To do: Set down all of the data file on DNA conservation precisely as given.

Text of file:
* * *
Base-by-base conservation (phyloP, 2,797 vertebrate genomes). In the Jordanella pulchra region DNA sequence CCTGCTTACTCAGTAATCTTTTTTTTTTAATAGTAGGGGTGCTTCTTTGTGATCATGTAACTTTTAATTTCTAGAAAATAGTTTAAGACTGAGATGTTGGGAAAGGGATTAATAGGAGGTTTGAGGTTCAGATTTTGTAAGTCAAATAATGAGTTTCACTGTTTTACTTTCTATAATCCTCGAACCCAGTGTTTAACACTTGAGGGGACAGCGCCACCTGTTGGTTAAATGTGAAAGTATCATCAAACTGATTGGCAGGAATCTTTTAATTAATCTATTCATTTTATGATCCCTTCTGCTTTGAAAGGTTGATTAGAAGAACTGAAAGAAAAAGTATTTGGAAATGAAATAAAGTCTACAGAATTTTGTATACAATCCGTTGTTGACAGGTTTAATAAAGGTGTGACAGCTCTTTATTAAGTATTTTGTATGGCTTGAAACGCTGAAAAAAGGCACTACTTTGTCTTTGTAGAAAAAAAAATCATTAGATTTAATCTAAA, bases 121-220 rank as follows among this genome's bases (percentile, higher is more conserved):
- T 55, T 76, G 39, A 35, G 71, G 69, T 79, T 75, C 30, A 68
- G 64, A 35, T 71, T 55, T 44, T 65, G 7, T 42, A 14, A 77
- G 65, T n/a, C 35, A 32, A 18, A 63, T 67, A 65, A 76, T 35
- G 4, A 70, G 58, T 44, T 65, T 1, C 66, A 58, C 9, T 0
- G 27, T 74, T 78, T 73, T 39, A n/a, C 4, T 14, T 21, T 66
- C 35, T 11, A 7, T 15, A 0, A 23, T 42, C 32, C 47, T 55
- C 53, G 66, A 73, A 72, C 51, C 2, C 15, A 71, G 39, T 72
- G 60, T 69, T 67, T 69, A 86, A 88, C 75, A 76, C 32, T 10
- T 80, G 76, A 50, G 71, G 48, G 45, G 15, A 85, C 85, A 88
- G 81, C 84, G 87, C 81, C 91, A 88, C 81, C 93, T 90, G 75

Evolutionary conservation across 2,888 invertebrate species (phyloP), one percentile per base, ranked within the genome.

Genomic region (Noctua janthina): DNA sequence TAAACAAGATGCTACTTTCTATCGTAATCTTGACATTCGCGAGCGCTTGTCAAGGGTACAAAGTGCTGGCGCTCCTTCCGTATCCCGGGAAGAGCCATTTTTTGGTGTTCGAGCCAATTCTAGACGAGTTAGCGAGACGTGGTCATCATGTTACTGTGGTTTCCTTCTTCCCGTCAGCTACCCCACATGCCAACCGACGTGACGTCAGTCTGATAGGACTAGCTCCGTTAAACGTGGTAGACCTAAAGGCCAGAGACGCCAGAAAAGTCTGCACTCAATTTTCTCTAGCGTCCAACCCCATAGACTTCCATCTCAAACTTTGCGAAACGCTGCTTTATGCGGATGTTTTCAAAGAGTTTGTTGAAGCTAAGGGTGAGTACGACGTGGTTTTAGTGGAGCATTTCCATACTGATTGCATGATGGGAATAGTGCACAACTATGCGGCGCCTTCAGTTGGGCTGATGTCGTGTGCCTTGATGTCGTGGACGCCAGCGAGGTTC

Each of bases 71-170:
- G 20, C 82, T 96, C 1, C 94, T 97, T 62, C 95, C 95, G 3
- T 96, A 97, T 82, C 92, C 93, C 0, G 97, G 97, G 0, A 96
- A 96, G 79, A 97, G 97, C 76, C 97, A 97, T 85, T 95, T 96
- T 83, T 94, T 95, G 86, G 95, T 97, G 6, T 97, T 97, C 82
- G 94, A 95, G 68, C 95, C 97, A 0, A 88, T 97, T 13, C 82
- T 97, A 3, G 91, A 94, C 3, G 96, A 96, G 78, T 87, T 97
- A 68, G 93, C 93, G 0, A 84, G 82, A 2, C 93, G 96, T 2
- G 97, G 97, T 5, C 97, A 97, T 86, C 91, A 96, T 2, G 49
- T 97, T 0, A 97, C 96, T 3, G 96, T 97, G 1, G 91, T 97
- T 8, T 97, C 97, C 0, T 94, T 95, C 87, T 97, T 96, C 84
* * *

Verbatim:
Base-by-base conservation (phyloP, 2,797 vertebrate genomes). In the Jordanella pulchra region DNA sequence CCTGCTTACTCAGTAATCTTTTTTTTTTAATAGTAGGGGTGCTTCTTTGTGATCATGTAACTTTTAATTTCTAGAAAATAGTTTAAGACTGAGATGTTGGGAAAGGGATTAATAGGAGGTTTGAGGTTCAGATTTTGTAAGTCAAATAATGAGTTTCACTGTTTTACTTTCTATAATCCTCGAACCCAGTGTTTAACACTTGAGGGGACAGCGCCACCTGTTGGTTAAATGTGAAAGTATCATCAAACTGATTGGCAGGAATCTTTTAATTAATCTATTCATTTTATGATCCCTTCTGCTTTGAAAGGTTGATTAGAAGAACTGAAAGAAAAAGTATTTGGAAATGAAATAAAGTCTACAGAATTTTGTATACAATCCGTTGTTGACAGGTTTAATAAAGGTGTGACAGCTCTTTATTAAGTATTTTGTATGGCTTGAAACGCTGAAAAAAGGCACTACTTTGTCTTTGTAGAAAAAAAAATCATTAGATTTAATCTAAA, bases 121-220 rank as follows among this genome's bases (percentile, higher is more conserved):
- T 55, T 76, G 39, A 35, G 71, G 69, T 79, T 75, C 30, A 68
- G 64, A 35, T 71, T 55, T 44, T 65, G 7, T 42, A 14, A 77
- G 65, T n/a, C 35, A 32, A 18, A 63, T 67, A 65, A 76, T 35
- G 4, A 70, G 58, T 44, T 65, T 1, C 66, A 58, C 9, T 0
- G 27, T 74, T 78, T 73, T 39, A n/a, C 4, T 14, T 21, T 66
- C 35, T 11, A 7, T 15, A 0, A 23, T 42, C 32, C 47, T 55
- C 53, G 66, A 73, A 72, C 51, C 2, C 15, A 71, G 39, T 72
- G 60, T 69, T 67, T 69, A 86, A 88, C 75, A 76, C 32, T 10
- T 80, G 76, A 50, G 71, G 48, G 45, G 15, A 85, C 85, A 88
- G 81, C 84, G 87, C 81, C 91, A 88, C 81, C 93, T 90, G 75

Evolutionary conservation across 2,888 invertebrate species (phyloP), one percentile per base, ranked within the genome.

Genomic region (Noctua janthina): DNA sequence TAAACAAGATGCTACTTTCTATCGTAATCTTGACATTCGCGAGCGCTTGTCAAGGGTACAAAGTGCTGGCGCTCCTTCCGTATCCCGGGAAGAGCCATTTTTTGGTGTTCGAGCCAATTCTAGACGAGTTAGCGAGACGTGGTCATCATGTTACTGTGGTTTCCTTCTTCCCGTCAGCTACCCCACATGCCAACCGACGTGACGTCAGTCTGATAGGACTAGCTCCGTTAAACGTGGTAGACCTAAAGGCCAGAGACGCCAGAAAAGTCTGCACTCAATTTTCTCTAGCGTCCAACCCCATAGACTTCCATCTCAAACTTTGCGAAACGCTGCTTTATGCGGATGTTTTCAAAGAGTTTGTTGAAGCTAAGGGTGAGTACGACGTGGTTTTAGTGGAGCATTTCCATACTGATTGCATGATGGGAATAGTGCACAACTATGCGGCGCCTTCAGTTGGGCTGATGTCGTGTGCCTTGATGTCGTGGACGCCAGCGAGGTTC

Each of bases 71-170:
- G 20, C 82, T 96, C 1, C 94, T 97, T 62, C 95, C 95, G 3
- T 96, A 97, T 82, C 92, C 93, C 0, G 97, G 97, G 0, A 96
- A 96, G 79, A 97, G 97, C 76, C 97, A 97, T 85, T 95, T 96
- T 83, T 94, T 95, G 86, G 95, T 97, G 6, T 97, T 97, C 82
- G 94, A 95, G 68, C 95, C 97, A 0, A 88, T 97, T 13, C 82
- T 97, A 3, G 91, A 94, C 3, G 96, A 96, G 78, T 87, T 97
- A 68, G 93, C 93, G 0, A 84, G 82, A 2, C 93, G 96, T 2
- G 97, G 97, T 5, C 97, A 97, T 86, C 91, A 96, T 2, G 49
- T 97, T 0, A 97, C 96, T 3, G 96, T 97, G 1, G 91, T 97
- T 8, T 97, C 97, C 0, T 94, T 95, C 87, T 97, T 96, C 84